Newsletter Posts

More Waste, Fraud, and Abuse: Charter Takes Public Funds to Build 10 Mbps Network

February 10, 2023

A few weeks ago, I wrote about a well-known but ignored regulatory phenomenon: Broadband underbuilding.

  • Underbuilding has occurred repeatedly over the past two decades.
  • Government agencies spend public money for service that is inadequate, only to fund the same companies a few years later for service that is still inadequate.
  • Wash, rinse, repeat.

Go back:

The most prominent example of this waste was the decision by FCC Chairman Wheeler in 2015 to offer over $10 billion of public funds to the nation’s largest phone companies in exchange for a commitment to make available 10/1 Mbps service in rural areas.

  • The FCC’s offer came one month after the FCC declared that broadband was 25/3 Mbps or faster.
  • Five years later, the FCC held a $16 billion auction of public funds for those exact same areas where it had just spent $10 billion.

Fast-forward to present:

Now, Charter is demonstrating that such legerdemain involves large cable companies as well as large phone companies.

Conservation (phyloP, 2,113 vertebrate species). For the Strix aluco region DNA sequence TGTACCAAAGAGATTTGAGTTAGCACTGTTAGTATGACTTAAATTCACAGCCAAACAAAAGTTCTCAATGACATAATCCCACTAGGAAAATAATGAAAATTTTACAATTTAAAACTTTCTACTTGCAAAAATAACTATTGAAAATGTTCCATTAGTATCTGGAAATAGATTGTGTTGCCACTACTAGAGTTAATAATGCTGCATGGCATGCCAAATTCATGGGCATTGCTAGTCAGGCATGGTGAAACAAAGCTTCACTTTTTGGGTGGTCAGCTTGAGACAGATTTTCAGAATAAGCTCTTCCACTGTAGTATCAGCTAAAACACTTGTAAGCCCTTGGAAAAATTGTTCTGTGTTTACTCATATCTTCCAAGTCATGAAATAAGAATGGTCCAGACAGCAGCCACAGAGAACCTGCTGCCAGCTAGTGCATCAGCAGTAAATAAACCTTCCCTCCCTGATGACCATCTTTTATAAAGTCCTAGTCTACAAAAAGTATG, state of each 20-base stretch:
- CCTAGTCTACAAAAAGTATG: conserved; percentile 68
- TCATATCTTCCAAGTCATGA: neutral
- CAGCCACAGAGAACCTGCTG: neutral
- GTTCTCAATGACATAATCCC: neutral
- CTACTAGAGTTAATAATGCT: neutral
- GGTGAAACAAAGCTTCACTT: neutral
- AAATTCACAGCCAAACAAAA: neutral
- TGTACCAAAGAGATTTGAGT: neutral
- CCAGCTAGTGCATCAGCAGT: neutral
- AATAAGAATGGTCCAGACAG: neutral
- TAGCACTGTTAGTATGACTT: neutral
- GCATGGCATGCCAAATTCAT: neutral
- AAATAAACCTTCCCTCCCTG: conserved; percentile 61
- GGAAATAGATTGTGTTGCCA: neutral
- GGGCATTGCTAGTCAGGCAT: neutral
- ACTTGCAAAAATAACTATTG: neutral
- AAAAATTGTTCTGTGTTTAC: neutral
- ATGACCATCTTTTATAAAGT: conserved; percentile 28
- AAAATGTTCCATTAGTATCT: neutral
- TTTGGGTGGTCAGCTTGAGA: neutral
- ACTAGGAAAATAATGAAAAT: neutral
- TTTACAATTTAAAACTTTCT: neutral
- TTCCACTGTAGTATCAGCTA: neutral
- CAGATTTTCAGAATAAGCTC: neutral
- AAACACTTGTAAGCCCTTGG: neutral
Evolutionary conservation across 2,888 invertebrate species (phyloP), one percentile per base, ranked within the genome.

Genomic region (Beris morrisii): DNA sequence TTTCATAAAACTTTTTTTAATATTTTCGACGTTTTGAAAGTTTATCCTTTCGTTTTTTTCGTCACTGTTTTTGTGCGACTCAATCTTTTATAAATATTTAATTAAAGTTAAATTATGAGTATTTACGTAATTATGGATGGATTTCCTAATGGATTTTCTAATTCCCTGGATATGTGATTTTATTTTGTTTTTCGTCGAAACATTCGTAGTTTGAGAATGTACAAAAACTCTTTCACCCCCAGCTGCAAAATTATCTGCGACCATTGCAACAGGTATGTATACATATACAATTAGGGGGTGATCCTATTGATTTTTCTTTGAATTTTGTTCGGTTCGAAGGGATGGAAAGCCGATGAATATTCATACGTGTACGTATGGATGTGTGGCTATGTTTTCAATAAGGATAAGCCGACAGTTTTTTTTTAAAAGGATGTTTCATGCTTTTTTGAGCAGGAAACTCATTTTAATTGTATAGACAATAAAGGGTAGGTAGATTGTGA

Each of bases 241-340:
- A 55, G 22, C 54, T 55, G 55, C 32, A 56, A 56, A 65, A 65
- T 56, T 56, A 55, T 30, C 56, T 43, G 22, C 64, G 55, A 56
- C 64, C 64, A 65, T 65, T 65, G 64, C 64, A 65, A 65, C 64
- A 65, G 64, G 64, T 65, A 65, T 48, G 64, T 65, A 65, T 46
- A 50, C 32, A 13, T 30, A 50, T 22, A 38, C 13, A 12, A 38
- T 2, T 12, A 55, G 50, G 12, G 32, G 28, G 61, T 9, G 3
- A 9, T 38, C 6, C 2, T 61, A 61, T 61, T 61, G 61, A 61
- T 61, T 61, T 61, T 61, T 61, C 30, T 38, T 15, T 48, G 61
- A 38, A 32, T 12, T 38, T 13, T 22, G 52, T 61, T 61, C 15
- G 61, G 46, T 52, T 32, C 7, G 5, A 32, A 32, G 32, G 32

• Last week, Florida announced its first round of broadband funding.
  • This funding included awards to Charter to provide ... 10 Mbps service. (Womp, womp.)
    — 10 Mbps is the upload speed. Upload speeds are critical for small businesses, working from home, and remote learning.

The Big Questions

Point blank: Charter could build a new network with public funds capable of faster than 10 Mbps.

So, why the slipperiness of its proposal?

The BEAD program will consider service slower than 100/20 Mbps to be underserved and eligible for funding.

  • After using public funds, Charter’s service will not be considered broadband.
  • Is Charter’s intent to underbuild and apply for additional funding under BEAD?

Go back:

Three years ago, in preparing for the RDOF auction, Frontier claimed large swaths of its rural service territory as newly served with 25/3 Mbps, and other parts served by 25/2 Mbps.

Why this tactic?

  • The 25/3 Mbps would prevent others from receiving funding and competing with Frontier.
  • The 25/2 Mbps areas would allow Frontier to bid in the RDOF auction for additional funding.

Why it matters: After a public outcry and FCC investigation, Frontier withdrew its claims.

Fast-forward to present:

Is Charter engaging in similar behavior now?

Will Charter’s service areas be considered underserved where Charter reports 300/10 Mbps, and served where Charter reports 300/20 Mbps?

The Big Picture

Rural electric cooperatives in Florida are beginning to offer speeds in rural areas that are 200 times faster than the service Charter will offer with public funds.

It is the original sin of the country’s rural broadband plans, dating back to the 2010 National Broadband Plan, to define broadband primarily in terms of download speed.

The bottom line:

Rural service will never get better until government agencies refuse to be fooled.